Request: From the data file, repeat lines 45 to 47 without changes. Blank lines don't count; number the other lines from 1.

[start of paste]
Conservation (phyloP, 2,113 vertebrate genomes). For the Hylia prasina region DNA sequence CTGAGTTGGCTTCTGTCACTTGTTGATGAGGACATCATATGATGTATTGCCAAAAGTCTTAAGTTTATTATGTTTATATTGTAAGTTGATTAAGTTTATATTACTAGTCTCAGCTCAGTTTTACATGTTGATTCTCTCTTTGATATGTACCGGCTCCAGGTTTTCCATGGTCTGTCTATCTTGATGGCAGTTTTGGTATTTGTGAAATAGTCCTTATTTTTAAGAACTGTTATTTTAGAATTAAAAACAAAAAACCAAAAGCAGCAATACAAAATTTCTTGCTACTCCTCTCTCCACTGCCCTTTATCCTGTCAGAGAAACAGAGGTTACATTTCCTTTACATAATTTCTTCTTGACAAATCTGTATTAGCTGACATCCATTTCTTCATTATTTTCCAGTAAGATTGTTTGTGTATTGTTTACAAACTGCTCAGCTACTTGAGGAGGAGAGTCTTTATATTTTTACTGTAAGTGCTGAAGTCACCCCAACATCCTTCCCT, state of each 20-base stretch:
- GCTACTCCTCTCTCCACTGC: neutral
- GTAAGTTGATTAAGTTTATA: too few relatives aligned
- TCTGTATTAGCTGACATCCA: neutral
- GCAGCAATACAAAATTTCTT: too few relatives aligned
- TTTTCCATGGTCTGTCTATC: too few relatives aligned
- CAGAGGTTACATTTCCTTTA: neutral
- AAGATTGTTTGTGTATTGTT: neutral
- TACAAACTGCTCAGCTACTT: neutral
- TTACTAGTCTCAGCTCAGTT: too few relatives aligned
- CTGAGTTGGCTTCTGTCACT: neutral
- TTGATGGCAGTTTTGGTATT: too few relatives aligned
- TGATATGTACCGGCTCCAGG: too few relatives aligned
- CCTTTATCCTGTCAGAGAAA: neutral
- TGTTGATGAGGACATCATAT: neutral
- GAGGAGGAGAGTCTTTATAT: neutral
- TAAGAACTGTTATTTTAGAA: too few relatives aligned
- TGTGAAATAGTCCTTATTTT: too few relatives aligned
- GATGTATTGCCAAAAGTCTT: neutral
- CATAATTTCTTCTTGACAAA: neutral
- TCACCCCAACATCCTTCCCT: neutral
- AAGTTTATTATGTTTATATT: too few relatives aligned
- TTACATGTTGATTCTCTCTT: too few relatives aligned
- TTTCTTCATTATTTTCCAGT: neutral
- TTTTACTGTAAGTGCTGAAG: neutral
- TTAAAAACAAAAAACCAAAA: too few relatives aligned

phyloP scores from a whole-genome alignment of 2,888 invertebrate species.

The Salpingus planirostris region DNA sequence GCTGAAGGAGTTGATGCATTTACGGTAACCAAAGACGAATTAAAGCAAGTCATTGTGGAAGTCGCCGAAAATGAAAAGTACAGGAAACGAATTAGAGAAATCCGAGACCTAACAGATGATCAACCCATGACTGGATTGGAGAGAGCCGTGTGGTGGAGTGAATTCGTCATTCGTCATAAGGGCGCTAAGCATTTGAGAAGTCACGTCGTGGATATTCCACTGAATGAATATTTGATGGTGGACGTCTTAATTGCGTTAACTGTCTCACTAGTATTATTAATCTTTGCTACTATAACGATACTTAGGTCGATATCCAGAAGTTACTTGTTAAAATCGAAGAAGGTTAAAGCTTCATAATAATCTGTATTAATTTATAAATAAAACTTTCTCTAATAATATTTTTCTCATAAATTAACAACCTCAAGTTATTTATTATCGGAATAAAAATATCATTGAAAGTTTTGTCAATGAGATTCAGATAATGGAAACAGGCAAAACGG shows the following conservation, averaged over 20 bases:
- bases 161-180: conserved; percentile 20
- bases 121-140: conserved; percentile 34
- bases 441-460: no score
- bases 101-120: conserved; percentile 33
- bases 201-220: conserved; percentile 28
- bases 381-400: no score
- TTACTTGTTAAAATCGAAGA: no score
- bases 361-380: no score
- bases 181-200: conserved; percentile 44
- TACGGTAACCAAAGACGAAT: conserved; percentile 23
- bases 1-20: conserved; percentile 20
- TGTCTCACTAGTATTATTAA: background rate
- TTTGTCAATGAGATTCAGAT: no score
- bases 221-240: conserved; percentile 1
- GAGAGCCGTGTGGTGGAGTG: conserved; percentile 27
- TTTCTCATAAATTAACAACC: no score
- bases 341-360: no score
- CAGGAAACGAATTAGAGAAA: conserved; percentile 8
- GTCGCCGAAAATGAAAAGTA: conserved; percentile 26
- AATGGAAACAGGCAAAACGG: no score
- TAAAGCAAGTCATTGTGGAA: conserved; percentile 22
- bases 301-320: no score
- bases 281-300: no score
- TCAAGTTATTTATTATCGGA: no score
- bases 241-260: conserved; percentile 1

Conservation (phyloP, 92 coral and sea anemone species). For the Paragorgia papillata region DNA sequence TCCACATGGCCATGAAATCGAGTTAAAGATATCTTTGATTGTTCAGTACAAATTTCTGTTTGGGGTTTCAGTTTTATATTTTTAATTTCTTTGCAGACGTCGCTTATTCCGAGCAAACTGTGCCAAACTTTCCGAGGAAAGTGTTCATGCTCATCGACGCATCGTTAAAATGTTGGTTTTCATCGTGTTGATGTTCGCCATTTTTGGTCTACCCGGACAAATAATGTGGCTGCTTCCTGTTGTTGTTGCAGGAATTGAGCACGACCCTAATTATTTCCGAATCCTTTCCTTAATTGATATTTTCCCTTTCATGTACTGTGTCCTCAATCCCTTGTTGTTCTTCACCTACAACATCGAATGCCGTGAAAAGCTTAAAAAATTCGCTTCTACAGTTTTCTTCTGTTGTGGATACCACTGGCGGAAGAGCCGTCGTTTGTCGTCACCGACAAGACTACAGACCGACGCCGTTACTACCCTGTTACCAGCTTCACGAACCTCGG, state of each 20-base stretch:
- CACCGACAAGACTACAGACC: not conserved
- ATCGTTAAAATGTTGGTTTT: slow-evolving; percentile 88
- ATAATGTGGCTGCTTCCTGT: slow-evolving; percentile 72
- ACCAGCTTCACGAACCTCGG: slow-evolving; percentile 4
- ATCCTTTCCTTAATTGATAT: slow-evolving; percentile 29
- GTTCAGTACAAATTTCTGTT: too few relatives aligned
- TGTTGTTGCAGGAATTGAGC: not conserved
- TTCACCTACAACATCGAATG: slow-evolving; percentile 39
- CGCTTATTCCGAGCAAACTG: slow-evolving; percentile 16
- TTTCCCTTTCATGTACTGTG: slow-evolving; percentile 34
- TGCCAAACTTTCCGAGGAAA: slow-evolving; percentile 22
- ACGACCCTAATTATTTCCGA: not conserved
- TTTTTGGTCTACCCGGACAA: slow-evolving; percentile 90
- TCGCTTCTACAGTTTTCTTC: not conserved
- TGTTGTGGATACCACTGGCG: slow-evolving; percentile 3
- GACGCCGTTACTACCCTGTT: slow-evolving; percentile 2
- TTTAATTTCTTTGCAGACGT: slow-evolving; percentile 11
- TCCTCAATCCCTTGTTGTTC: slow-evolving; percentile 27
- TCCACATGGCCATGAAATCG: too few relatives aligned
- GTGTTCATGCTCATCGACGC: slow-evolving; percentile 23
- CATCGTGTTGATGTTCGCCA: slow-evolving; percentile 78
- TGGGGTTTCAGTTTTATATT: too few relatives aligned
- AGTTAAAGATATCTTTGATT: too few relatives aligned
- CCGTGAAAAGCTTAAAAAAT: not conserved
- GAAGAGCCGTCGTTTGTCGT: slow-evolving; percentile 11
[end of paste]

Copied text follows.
- bases 341-360: no score
- CAGGAAACGAATTAGAGAAA: conserved; percentile 8
- GTCGCCGAAAATGAAAAGTA: conserved; percentile 26